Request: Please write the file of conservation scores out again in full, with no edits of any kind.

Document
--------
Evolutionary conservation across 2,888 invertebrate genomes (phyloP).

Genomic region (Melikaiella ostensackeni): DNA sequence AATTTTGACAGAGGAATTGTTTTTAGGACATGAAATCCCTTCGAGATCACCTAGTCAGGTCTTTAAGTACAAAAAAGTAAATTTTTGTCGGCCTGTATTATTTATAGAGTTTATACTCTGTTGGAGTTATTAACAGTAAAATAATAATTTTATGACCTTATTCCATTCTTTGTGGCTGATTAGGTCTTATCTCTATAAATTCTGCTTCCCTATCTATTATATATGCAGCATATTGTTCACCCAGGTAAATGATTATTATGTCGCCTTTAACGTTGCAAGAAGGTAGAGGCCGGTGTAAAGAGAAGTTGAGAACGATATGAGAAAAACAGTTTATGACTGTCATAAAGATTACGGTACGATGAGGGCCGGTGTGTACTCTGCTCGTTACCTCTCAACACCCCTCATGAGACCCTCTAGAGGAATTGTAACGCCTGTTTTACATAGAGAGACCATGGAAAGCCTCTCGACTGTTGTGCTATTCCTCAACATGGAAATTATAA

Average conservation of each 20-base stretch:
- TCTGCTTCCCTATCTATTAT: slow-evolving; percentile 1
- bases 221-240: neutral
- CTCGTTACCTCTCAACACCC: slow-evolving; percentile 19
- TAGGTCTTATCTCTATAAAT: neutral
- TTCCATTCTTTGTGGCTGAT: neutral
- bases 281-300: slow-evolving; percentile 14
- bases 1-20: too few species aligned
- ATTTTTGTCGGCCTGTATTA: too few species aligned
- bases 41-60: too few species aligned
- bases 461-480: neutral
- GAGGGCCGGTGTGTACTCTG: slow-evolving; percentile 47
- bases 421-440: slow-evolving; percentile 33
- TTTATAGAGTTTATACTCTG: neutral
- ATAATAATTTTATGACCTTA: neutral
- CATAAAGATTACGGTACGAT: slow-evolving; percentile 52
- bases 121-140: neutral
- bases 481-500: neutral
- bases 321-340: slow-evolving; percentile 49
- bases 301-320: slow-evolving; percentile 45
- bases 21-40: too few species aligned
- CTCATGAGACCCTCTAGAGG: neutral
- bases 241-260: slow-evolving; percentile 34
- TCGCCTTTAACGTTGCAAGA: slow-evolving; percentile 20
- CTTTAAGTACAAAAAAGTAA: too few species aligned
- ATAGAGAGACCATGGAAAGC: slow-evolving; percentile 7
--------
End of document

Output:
Evolutionary conservation across 2,888 invertebrate genomes (phyloP).

Genomic region (Melikaiella ostensackeni): DNA sequence AATTTTGACAGAGGAATTGTTTTTAGGACATGAAATCCCTTCGAGATCACCTAGTCAGGTCTTTAAGTACAAAAAAGTAAATTTTTGTCGGCCTGTATTATTTATAGAGTTTATACTCTGTTGGAGTTATTAACAGTAAAATAATAATTTTATGACCTTATTCCATTCTTTGTGGCTGATTAGGTCTTATCTCTATAAATTCTGCTTCCCTATCTATTATATATGCAGCATATTGTTCACCCAGGTAAATGATTATTATGTCGCCTTTAACGTTGCAAGAAGGTAGAGGCCGGTGTAAAGAGAAGTTGAGAACGATATGAGAAAAACAGTTTATGACTGTCATAAAGATTACGGTACGATGAGGGCCGGTGTGTACTCTGCTCGTTACCTCTCAACACCCCTCATGAGACCCTCTAGAGGAATTGTAACGCCTGTTTTACATAGAGAGACCATGGAAAGCCTCTCGACTGTTGTGCTATTCCTCAACATGGAAATTATAA

Average conservation of each 20-base stretch:
- TCTGCTTCCCTATCTATTAT: slow-evolving; percentile 1
- bases 221-240: neutral
- CTCGTTACCTCTCAACACCC: slow-evolving; percentile 19
- TAGGTCTTATCTCTATAAAT: neutral
- TTCCATTCTTTGTGGCTGAT: neutral
- bases 281-300: slow-evolving; percentile 14
- bases 1-20: too few species aligned
- ATTTTTGTCGGCCTGTATTA: too few species aligned
- bases 41-60: too few species aligned
- bases 461-480: neutral
- GAGGGCCGGTGTGTACTCTG: slow-evolving; percentile 47
- bases 421-440: slow-evolving; percentile 33
- TTTATAGAGTTTATACTCTG: neutral
- ATAATAATTTTATGACCTTA: neutral
- CATAAAGATTACGGTACGAT: slow-evolving; percentile 52
- bases 121-140: neutral
- bases 481-500: neutral
- bases 321-340: slow-evolving; percentile 49
- bases 301-320: slow-evolving; percentile 45
- bases 21-40: too few species aligned
- CTCATGAGACCCTCTAGAGG: neutral
- bases 241-260: slow-evolving; percentile 34
- TCGCCTTTAACGTTGCAAGA: slow-evolving; percentile 20
- CTTTAAGTACAAAAAAGTAA: too few species aligned
- ATAGAGAGACCATGGAAAGC: slow-evolving; percentile 7